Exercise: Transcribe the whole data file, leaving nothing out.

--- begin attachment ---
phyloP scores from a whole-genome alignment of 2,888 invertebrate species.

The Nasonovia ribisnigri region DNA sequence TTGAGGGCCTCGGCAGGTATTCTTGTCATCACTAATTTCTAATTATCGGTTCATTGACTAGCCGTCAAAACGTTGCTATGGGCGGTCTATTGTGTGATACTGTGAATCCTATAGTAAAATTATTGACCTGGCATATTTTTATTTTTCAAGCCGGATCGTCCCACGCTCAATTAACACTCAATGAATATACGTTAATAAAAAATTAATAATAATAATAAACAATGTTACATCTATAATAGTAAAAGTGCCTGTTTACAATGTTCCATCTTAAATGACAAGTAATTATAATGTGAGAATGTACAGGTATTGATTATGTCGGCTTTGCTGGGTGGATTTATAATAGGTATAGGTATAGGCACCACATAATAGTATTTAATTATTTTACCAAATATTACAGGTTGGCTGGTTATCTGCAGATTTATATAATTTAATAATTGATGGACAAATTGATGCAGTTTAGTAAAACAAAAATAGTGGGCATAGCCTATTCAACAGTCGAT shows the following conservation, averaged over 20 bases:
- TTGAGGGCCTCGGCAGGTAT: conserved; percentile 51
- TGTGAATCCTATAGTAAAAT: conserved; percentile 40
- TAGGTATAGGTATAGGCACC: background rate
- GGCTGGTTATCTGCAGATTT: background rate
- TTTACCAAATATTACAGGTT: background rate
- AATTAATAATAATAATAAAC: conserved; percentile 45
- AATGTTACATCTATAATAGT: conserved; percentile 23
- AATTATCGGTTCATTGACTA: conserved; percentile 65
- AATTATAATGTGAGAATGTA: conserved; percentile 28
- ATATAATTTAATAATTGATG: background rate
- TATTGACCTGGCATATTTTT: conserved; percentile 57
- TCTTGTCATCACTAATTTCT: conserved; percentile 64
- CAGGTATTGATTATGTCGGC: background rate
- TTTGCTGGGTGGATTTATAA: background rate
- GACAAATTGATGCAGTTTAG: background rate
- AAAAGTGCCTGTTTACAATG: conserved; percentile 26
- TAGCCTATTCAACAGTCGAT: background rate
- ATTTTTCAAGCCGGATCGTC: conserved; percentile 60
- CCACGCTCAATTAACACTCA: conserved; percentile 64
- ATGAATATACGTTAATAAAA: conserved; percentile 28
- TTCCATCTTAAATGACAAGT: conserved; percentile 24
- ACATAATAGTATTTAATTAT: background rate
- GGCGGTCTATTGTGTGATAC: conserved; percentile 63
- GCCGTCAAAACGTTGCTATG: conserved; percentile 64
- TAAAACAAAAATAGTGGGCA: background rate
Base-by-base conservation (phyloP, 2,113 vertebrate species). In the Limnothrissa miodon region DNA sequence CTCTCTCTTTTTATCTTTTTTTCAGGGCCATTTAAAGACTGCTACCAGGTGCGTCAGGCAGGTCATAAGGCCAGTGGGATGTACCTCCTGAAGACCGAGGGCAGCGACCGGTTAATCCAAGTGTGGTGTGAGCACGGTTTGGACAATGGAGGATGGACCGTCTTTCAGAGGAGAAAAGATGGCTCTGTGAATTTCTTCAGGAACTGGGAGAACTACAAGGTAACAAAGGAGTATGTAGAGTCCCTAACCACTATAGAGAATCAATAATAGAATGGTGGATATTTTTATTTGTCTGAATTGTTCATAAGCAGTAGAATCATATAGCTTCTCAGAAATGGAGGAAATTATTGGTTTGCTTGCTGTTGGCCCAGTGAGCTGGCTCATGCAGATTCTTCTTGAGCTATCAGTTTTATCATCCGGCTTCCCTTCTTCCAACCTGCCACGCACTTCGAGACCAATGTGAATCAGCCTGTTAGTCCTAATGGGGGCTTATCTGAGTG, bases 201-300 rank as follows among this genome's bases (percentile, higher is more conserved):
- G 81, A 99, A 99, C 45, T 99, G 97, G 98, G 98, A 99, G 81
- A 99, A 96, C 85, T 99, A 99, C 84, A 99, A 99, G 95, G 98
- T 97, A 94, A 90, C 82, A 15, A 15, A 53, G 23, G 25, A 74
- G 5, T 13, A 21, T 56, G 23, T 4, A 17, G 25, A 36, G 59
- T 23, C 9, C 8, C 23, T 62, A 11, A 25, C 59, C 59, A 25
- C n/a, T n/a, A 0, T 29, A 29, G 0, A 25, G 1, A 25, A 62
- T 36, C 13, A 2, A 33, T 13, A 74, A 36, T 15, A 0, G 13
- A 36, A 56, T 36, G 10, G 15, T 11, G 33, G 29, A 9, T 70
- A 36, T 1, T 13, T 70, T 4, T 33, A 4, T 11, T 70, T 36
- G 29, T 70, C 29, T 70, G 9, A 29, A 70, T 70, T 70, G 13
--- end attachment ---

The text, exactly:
phyloP scores from a whole-genome alignment of 2,888 invertebrate species.

The Nasonovia ribisnigri region DNA sequence TTGAGGGCCTCGGCAGGTATTCTTGTCATCACTAATTTCTAATTATCGGTTCATTGACTAGCCGTCAAAACGTTGCTATGGGCGGTCTATTGTGTGATACTGTGAATCCTATAGTAAAATTATTGACCTGGCATATTTTTATTTTTCAAGCCGGATCGTCCCACGCTCAATTAACACTCAATGAATATACGTTAATAAAAAATTAATAATAATAATAAACAATGTTACATCTATAATAGTAAAAGTGCCTGTTTACAATGTTCCATCTTAAATGACAAGTAATTATAATGTGAGAATGTACAGGTATTGATTATGTCGGCTTTGCTGGGTGGATTTATAATAGGTATAGGTATAGGCACCACATAATAGTATTTAATTATTTTACCAAATATTACAGGTTGGCTGGTTATCTGCAGATTTATATAATTTAATAATTGATGGACAAATTGATGCAGTTTAGTAAAACAAAAATAGTGGGCATAGCCTATTCAACAGTCGAT shows the following conservation, averaged over 20 bases:
- TTGAGGGCCTCGGCAGGTAT: conserved; percentile 51
- TGTGAATCCTATAGTAAAAT: conserved; percentile 40
- TAGGTATAGGTATAGGCACC: background rate
- GGCTGGTTATCTGCAGATTT: background rate
- TTTACCAAATATTACAGGTT: background rate
- AATTAATAATAATAATAAAC: conserved; percentile 45
- AATGTTACATCTATAATAGT: conserved; percentile 23
- AATTATCGGTTCATTGACTA: conserved; percentile 65
- AATTATAATGTGAGAATGTA: conserved; percentile 28
- ATATAATTTAATAATTGATG: background rate
- TATTGACCTGGCATATTTTT: conserved; percentile 57
- TCTTGTCATCACTAATTTCT: conserved; percentile 64
- CAGGTATTGATTATGTCGGC: background rate
- TTTGCTGGGTGGATTTATAA: background rate
- GACAAATTGATGCAGTTTAG: background rate
- AAAAGTGCCTGTTTACAATG: conserved; percentile 26
- TAGCCTATTCAACAGTCGAT: background rate
- ATTTTTCAAGCCGGATCGTC: conserved; percentile 60
- CCACGCTCAATTAACACTCA: conserved; percentile 64
- ATGAATATACGTTAATAAAA: conserved; percentile 28
- TTCCATCTTAAATGACAAGT: conserved; percentile 24
- ACATAATAGTATTTAATTAT: background rate
- GGCGGTCTATTGTGTGATAC: conserved; percentile 63
- GCCGTCAAAACGTTGCTATG: conserved; percentile 64
- TAAAACAAAAATAGTGGGCA: background rate
Base-by-base conservation (phyloP, 2,113 vertebrate species). In the Limnothrissa miodon region DNA sequence CTCTCTCTTTTTATCTTTTTTTCAGGGCCATTTAAAGACTGCTACCAGGTGCGTCAGGCAGGTCATAAGGCCAGTGGGATGTACCTCCTGAAGACCGAGGGCAGCGACCGGTTAATCCAAGTGTGGTGTGAGCACGGTTTGGACAATGGAGGATGGACCGTCTTTCAGAGGAGAAAAGATGGCTCTGTGAATTTCTTCAGGAACTGGGAGAACTACAAGGTAACAAAGGAGTATGTAGAGTCCCTAACCACTATAGAGAATCAATAATAGAATGGTGGATATTTTTATTTGTCTGAATTGTTCATAAGCAGTAGAATCATATAGCTTCTCAGAAATGGAGGAAATTATTGGTTTGCTTGCTGTTGGCCCAGTGAGCTGGCTCATGCAGATTCTTCTTGAGCTATCAGTTTTATCATCCGGCTTCCCTTCTTCCAACCTGCCACGCACTTCGAGACCAATGTGAATCAGCCTGTTAGTCCTAATGGGGGCTTATCTGAGTG, bases 201-300 rank as follows among this genome's bases (percentile, higher is more conserved):
- G 81, A 99, A 99, C 45, T 99, G 97, G 98, G 98, A 99, G 81
- A 99, A 96, C 85, T 99, A 99, C 84, A 99, A 99, G 95, G 98
- T 97, A 94, A 90, C 82, A 15, A 15, A 53, G 23, G 25, A 74
- G 5, T 13, A 21, T 56, G 23, T 4, A 17, G 25, A 36, G 59
- T 23, C 9, C 8, C 23, T 62, A 11, A 25, C 59, C 59, A 25
- C n/a, T n/a, A 0, T 29, A 29, G 0, A 25, G 1, A 25, A 62
- T 36, C 13, A 2, A 33, T 13, A 74, A 36, T 15, A 0, G 13
- A 36, A 56, T 36, G 10, G 15, T 11, G 33, G 29, A 9, T 70
- A 36, T 1, T 13, T 70, T 4, T 33, A 4, T 11, T 70, T 36
- G 29, T 70, C 29, T 70, G 9, A 29, A 70, T 70, T 70, G 13